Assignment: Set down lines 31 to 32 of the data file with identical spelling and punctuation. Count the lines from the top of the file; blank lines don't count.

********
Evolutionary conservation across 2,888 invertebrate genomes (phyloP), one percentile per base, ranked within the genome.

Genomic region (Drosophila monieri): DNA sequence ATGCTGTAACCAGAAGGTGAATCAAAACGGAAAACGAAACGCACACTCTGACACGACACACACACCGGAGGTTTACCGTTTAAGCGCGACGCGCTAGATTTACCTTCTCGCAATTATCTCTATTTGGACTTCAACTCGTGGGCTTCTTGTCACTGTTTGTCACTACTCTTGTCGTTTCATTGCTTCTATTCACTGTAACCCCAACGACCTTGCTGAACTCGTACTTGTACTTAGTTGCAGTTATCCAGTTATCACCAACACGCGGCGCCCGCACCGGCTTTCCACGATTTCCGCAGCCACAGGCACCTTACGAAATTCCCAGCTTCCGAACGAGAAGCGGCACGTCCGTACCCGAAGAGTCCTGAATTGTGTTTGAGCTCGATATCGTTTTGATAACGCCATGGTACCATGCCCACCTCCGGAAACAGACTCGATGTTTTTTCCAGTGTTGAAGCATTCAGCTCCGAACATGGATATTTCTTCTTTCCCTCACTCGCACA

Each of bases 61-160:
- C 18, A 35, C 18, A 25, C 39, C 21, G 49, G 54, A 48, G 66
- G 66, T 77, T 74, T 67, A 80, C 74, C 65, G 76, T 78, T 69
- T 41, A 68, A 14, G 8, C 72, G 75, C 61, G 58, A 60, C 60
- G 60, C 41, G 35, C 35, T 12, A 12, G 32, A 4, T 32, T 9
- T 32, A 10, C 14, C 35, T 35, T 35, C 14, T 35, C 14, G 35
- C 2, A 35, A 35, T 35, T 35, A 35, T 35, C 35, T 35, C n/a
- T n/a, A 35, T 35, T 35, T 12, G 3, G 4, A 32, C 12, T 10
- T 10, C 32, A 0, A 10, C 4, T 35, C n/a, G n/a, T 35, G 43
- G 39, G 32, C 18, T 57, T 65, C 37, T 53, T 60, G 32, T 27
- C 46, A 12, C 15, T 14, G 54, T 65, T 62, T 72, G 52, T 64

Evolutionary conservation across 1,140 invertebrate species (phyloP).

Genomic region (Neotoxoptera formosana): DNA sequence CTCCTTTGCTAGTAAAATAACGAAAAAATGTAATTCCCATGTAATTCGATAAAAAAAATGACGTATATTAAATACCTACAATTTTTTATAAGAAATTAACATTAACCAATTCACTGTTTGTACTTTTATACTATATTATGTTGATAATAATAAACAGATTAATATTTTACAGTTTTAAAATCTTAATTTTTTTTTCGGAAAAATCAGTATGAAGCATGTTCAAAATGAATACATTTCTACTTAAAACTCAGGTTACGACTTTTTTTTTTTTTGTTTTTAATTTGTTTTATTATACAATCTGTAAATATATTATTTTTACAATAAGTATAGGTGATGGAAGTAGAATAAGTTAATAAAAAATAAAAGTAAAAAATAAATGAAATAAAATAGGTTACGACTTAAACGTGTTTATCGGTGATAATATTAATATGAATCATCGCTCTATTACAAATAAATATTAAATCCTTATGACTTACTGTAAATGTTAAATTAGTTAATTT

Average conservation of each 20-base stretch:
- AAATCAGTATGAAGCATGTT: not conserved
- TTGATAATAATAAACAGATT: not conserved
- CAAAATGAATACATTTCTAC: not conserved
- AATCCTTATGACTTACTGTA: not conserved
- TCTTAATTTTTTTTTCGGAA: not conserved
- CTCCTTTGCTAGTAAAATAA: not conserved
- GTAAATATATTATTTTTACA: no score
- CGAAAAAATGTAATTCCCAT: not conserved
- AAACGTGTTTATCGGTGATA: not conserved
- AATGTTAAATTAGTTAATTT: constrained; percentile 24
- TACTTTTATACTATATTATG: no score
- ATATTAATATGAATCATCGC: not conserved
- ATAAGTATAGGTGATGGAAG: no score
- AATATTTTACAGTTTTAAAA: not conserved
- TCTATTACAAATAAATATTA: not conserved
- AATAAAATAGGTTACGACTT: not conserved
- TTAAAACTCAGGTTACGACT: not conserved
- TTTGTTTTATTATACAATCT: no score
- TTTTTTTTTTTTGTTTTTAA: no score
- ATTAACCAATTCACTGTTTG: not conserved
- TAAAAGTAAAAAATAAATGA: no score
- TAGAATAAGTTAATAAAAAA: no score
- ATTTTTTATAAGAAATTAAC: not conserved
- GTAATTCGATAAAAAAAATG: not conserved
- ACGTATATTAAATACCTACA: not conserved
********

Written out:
- TCTATTACAAATAAATATTA: not conserved
- AATAAAATAGGTTACGACTT: not conserved